Why should someone have to pay a fee to exercise a Constitutional right? That’s why the Indiana General Assembly passed Constitutional Carry legislation— a bill to repeal the law that requires a person to obtain a license to carry a handgun. The bill is called Firearms Matters and, if passed by the Indiana Senate, would become effective at the end of March next year:
Indiana’s lawmakers are using a strict reading of the Second Amendment to bolster the state’s right to bear arms.
The Indiana House voted Monday to eliminate the license to carry a handgun in the state — an apparent victory, at least temporary, for supporters of Second Amendment gun rights.
Supporters of the bill argue that the permit process punishes law-abiding citizens and residents shouldn’t have to pay for a right guaranteed by the Second Amendment.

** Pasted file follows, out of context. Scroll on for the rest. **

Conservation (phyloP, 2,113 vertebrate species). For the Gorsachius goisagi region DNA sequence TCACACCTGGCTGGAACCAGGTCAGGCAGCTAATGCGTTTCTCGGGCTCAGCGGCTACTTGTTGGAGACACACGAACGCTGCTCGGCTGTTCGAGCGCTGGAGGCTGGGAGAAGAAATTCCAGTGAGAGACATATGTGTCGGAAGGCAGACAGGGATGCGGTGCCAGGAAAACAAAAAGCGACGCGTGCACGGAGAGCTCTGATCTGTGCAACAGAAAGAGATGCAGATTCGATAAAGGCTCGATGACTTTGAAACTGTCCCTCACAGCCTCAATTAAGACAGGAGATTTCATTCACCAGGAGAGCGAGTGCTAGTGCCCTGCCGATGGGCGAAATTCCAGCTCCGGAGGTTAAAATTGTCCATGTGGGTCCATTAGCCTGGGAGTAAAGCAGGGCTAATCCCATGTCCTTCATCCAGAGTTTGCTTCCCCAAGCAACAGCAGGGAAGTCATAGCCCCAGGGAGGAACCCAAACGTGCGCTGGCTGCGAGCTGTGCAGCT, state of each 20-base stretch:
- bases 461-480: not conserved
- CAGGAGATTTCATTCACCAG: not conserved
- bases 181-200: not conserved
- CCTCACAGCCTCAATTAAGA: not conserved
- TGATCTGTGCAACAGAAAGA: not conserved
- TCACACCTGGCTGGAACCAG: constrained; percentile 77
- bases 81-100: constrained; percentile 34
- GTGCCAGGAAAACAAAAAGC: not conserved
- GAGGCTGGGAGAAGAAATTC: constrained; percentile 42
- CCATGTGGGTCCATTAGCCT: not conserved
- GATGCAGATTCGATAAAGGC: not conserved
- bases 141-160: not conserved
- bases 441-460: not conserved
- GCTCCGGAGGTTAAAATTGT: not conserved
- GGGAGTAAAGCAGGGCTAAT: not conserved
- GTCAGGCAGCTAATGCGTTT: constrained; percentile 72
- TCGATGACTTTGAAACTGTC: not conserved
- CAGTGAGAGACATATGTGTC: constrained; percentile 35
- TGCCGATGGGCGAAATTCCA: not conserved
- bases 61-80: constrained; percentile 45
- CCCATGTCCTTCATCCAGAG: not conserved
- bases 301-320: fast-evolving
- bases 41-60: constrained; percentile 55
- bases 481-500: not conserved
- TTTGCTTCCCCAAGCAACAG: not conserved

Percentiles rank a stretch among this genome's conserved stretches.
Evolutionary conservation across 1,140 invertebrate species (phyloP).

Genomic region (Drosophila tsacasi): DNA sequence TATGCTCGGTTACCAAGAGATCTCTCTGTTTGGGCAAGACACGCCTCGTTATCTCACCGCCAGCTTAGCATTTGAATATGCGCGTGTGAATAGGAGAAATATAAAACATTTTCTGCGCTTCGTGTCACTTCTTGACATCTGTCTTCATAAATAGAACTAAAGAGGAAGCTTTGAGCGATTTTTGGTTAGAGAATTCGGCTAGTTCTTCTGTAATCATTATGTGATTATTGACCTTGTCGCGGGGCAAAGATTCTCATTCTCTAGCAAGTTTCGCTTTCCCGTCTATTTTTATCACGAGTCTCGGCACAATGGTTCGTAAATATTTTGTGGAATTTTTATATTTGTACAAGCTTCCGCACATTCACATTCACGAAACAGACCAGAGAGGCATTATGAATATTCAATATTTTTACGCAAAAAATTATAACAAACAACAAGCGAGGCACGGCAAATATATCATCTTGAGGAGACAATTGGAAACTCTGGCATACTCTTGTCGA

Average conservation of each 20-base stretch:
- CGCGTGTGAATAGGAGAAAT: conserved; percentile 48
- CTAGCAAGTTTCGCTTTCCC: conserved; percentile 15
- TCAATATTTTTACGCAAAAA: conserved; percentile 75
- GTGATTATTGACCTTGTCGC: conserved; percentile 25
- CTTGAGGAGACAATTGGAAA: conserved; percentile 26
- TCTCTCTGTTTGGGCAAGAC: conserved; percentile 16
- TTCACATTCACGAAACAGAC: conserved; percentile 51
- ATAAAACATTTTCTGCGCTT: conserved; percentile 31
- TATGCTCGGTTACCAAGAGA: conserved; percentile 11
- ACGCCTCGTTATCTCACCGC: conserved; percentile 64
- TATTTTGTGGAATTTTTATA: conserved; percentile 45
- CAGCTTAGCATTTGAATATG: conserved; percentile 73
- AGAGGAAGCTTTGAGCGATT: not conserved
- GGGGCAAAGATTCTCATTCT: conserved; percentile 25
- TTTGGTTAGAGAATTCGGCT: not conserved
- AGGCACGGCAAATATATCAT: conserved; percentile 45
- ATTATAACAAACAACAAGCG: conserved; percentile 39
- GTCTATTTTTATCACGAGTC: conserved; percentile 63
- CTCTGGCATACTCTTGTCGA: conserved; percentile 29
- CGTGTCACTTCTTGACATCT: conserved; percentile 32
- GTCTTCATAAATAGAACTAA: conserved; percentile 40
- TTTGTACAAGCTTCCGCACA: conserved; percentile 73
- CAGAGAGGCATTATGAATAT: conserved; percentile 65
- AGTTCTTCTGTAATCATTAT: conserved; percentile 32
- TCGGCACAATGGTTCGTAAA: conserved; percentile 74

Exceptions to the new carry law include:
- A person who has been convicted of domestic battery may not possess or carry a handgun unless that right is legally restored.
- Someone convicted of domestic battery does possess or carry a handgun,
If they are caught, they’ll be charged with a Class A misdemeanor. Others would be charged with a Level 5 felony if caught with a handgun.
- People younger than 23 who were convicted as juveniles of certain violent crimes
- People who carry a handgun on or near school property or on a school bus
The law allows citizens who still wish to obtain a permit to carry in other states recognizing Indiana permits to do so.
No word so far, but I imagine many in the Democratic Party that are trying to take away our Second Amendment rights are having a stroke over Indiana’s Constitutional Carry bill.
Much of this post were first seen at Liberty Hub.
Indiana Constitutional carry